Where Do You Store Your Medicine?
Do you know where you’re supposed to store your household medicines? You probably know that you should be keeping them up and away and out of sight and reach of young children. But now ask yourself – is that what you’re actually doing?
Safe Kids surveyed 2,000 parents across the country this winter to better understand their knowledge, attitudes and behaviors when it comes to the safe storage of medicine – and the answers were surprising. While 9 in 10 parents agree it’s important to store all medicine up high and out of reach after every use, nearly 7 in 10 report that they aren’t actually doing so.
So why isn’t that knowledge always turning into action?
NEW RESEARCH REPORT
For Poison Prevention Week (March 19-26), Safe Kids Worldwide is releasing its newest research report, “Safe Medicine Storage: A Look at the Disconnect Between Parent Knowledge and Behavior.” The report, developed with support from Johnson & Johnson Consumer, Inc., the makers of Children’s TYLENOL®, explores the reasons convenience seems to override caution when it comes to safe medicine storage. The report takes a look at the gap between parental knowledge and behavior: and offers helpful tips for how parents can better protect their kids around medicine at home.
We’ve created a new infographic to highlight some of the most interesting findings from the research and provide tips for parents in a way that’s easy to understand and share.
WHAT FAMILIES CAN DO TO PROTECT KIDS
- Store all medicine up and away and out of sight and reach every time. To be safe, medicine should be stored out of sight in a high cabinet or drawer where children can’t see it and out of reach (at or above counter height).
- Keep medicine in its original child-resistant packaging. If you or another family member do choose to use a pill organizer or baggie to help manage taking medicine, make sure you always store it up and away and out of sight and reach.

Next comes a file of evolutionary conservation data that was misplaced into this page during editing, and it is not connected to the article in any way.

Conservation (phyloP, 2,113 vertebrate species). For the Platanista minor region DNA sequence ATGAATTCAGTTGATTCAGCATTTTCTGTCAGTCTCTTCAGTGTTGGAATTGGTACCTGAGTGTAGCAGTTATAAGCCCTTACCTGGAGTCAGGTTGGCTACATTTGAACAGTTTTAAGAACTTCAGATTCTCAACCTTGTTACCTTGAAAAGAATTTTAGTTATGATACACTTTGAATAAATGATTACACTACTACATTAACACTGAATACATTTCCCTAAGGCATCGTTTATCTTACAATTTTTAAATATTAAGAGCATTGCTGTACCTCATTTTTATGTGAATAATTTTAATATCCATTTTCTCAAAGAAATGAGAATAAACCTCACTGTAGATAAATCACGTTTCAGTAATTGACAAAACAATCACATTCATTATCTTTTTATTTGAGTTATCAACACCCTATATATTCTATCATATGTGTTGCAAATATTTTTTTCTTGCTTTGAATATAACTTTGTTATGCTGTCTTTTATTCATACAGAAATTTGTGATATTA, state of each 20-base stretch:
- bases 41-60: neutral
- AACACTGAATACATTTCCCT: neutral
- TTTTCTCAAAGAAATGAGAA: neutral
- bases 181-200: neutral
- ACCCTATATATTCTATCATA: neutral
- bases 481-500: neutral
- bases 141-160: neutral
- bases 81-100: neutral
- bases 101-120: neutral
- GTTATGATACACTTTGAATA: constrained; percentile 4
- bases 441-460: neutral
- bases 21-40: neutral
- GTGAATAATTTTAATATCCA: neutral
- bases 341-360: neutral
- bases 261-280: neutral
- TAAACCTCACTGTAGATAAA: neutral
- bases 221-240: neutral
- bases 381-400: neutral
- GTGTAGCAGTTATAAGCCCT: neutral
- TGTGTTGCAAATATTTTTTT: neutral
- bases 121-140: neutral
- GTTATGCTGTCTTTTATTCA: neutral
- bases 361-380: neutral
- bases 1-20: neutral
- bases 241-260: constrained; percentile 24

- Practice safe storage of medicine as soon as your first child is born. Babies as young as 3 weeks of age have ended up in the emergency department after getting into medicine left within reach.
- Put the Poison Help number – 1-800-222-1222 – into your phone and post it visibly at home. Our study found that more than 60 percent of parents reported not having the Poison Help number saved in their phone or posted at home. Having the number handy – even if you think it’s easy to look up – is an easy way to protect kids and be ready for an emergency.
- Instead of keeping medicine handy, use safe reminder tools to help you remember when to take and give doses.
- Set an alarm on your watch or cell phone.
- Write a note to yourself and leave it somewhere you look often, like on the refrigerator door.
- Combine taking daily medicines with a daily task like brushing your teeth.
- Use a medication schedule card.
SAFE STORAGE, SAFE DOSING, SAFE KIDS
Check out this video to learn some important medicine safety tips. You can also find the video subtitled in Spanish here.
GARY ON THE STREET
Our own Gary Karton took to the streets to ask teens about medication safety and the Poison Help number.
For all our medicine safety tips, click here.
The Safe Kids Worldwide medication safety program was developed with support from Johnson & Johnson Consumer, Inc.